Update on residence and domicile
In the January issue, we reported on controversial new rules proposed by the government on residence and domicile.
As you may remember, the Pre-Budget Report announced that HMRC would be changing the rules on residence and domicile from 6 April 2008. The main proposals were:
- individuals who are resident (but not domiciled or ordinarily resident) will generally have to make a claim to be taxed under the favourable remittance basis;
- individuals who are taxed on the remittance basis will not be entitled to the personal allowance or capital gains tax annual exemption. There will be an exception to this rule where the unremitted foreign income and gains are less than £1000;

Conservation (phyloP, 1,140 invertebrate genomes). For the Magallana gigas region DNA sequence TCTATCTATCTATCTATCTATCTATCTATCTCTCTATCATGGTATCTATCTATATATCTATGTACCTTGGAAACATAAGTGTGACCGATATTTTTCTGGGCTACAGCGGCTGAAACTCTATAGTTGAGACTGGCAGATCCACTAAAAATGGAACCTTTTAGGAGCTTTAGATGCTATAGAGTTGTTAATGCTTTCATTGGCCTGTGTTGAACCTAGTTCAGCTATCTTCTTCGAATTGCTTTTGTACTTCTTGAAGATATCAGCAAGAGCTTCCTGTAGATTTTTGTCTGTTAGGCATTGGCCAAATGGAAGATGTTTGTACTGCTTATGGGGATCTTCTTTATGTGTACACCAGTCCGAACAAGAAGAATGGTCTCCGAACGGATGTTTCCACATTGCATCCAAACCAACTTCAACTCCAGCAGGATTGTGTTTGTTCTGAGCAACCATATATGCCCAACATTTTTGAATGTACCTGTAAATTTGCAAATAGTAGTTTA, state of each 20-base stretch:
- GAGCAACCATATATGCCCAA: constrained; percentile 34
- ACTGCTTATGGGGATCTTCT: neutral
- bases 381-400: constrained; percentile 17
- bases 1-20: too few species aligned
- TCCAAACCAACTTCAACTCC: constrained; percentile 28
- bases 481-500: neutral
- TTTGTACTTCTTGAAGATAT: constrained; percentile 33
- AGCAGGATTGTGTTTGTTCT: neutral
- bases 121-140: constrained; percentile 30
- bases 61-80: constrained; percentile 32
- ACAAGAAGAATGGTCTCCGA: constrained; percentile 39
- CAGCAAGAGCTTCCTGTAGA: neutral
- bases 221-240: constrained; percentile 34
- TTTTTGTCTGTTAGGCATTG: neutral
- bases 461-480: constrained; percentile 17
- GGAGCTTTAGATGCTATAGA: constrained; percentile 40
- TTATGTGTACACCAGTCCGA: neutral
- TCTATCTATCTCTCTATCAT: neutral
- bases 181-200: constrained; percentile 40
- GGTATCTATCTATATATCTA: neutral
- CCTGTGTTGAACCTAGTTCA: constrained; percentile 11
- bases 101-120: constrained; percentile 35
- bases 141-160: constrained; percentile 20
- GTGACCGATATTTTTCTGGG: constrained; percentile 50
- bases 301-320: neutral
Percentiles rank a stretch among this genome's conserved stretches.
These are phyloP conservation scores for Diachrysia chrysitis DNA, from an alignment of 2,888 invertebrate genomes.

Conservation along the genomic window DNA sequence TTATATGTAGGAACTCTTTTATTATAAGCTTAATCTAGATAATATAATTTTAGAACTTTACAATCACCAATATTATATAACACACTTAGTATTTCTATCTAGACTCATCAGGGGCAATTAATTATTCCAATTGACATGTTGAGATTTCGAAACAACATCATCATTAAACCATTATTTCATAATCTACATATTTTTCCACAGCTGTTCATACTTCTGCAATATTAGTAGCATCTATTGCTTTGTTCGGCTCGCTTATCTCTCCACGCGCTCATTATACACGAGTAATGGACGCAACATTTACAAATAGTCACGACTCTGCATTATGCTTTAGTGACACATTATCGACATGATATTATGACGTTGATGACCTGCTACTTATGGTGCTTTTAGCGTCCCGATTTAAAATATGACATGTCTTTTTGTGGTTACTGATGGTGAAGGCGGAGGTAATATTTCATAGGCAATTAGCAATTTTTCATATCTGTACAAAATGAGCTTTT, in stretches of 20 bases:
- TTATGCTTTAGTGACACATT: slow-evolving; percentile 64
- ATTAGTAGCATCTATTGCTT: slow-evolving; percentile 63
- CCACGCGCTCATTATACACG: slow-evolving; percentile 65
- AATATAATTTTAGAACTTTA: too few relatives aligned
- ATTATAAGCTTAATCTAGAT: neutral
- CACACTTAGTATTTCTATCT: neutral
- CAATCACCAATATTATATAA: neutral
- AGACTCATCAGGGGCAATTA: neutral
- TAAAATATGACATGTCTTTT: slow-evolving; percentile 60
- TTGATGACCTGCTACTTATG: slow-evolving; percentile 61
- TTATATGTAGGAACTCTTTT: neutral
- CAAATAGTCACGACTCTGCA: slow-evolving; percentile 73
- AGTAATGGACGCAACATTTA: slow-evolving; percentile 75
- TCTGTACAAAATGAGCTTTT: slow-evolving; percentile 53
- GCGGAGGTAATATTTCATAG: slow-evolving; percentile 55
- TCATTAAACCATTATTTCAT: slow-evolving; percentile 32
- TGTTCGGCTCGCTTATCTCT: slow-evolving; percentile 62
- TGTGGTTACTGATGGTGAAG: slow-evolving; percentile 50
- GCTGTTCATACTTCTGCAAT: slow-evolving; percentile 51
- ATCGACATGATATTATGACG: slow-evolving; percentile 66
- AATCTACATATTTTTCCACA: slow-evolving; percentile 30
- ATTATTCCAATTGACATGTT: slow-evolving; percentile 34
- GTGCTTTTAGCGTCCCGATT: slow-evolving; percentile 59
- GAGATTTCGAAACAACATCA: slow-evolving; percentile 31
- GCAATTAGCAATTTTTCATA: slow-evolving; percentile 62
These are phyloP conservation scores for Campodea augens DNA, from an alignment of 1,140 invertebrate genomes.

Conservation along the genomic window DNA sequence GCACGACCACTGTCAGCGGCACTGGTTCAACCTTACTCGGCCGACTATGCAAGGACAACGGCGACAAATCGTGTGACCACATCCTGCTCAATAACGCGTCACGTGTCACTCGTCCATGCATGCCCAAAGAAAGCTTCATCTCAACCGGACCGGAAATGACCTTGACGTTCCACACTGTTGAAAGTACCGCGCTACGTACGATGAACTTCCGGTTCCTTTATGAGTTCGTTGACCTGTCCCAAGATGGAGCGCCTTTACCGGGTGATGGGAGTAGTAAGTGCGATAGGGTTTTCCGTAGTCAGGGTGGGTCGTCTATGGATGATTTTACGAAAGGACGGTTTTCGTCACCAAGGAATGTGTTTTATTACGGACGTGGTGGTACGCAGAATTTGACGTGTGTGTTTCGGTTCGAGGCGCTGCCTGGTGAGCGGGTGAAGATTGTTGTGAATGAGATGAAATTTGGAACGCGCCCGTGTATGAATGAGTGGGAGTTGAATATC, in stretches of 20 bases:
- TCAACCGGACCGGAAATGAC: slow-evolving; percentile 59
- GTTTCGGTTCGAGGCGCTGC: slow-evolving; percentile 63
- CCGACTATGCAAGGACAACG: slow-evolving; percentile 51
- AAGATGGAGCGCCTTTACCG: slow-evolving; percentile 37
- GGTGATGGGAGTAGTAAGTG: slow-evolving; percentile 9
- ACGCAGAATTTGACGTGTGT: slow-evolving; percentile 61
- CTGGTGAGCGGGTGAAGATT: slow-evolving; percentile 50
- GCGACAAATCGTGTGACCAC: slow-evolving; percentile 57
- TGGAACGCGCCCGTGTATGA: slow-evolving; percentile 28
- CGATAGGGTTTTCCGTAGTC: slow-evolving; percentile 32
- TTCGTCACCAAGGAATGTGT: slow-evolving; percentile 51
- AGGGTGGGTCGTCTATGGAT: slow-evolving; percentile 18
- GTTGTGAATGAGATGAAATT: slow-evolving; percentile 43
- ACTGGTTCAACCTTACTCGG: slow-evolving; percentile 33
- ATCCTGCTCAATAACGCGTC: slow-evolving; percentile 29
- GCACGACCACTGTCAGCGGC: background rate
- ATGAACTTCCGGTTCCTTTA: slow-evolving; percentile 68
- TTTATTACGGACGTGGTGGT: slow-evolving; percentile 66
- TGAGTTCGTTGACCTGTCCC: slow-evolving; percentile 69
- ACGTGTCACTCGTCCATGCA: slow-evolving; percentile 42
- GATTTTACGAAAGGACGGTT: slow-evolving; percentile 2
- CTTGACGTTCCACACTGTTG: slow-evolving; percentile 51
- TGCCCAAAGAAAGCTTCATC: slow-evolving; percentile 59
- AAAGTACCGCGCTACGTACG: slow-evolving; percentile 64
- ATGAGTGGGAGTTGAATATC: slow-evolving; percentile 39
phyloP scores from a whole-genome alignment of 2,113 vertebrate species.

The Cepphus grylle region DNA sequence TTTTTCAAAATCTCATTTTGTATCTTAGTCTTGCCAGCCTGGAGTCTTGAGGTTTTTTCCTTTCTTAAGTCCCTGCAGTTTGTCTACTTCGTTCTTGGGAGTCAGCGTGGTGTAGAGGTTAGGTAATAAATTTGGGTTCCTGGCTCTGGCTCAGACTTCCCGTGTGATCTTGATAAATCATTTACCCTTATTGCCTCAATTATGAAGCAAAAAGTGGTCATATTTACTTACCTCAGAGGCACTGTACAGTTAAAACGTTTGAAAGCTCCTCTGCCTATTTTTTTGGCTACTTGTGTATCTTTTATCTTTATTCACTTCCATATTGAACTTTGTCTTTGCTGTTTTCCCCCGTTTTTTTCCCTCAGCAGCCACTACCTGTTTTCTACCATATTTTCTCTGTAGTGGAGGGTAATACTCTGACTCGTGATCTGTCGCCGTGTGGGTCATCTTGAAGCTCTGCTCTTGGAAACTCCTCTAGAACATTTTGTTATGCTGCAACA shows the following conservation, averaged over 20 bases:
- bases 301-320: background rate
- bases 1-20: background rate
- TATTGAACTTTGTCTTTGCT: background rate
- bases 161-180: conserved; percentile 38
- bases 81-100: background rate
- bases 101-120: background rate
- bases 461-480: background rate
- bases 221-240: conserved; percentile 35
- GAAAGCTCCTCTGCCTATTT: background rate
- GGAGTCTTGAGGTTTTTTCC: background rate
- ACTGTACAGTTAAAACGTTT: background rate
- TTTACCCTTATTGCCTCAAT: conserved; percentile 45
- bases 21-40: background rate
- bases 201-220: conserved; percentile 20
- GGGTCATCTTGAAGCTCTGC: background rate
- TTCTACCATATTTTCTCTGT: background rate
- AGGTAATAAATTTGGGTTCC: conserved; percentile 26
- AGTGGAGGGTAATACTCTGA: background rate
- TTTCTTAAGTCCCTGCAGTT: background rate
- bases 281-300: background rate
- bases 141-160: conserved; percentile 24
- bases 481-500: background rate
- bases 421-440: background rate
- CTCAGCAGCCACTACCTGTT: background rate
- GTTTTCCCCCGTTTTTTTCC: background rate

- individuals who are resident (but not domiciled or ordinarily resident) for longer than seven out of the past 10 years will only be able to use the remittance basis of taxation if they pay an annual charge of £30,000, again subject to the de minimis of £1,000; and
- amending the residence rules, so that days of arrival and departure to and from the UK will count towards establishing residence.
There are many concerns about the new rules and charges. The Daily Telegraph reported that:
‘Low-paid foreign workers could be hit by the Chancellor's plans to tax non-doms, accountants have warned.
After an outcry from high-earning people, the Institute of Chartered Accountants in England and Wales (ICAEW) said the changes will lead to "a tax rise for large numbers of low-earning non-domiciles".‘
HMRC issued a letter making some changes to the rules. Some media outlets reported a government climb down but that is certainly not the case. Whilst certain unintended consequences have been clarified, all of the above details look as though they will go ahead.
If you are potentially affected by these rules or have any questions or concerns please do get in touch.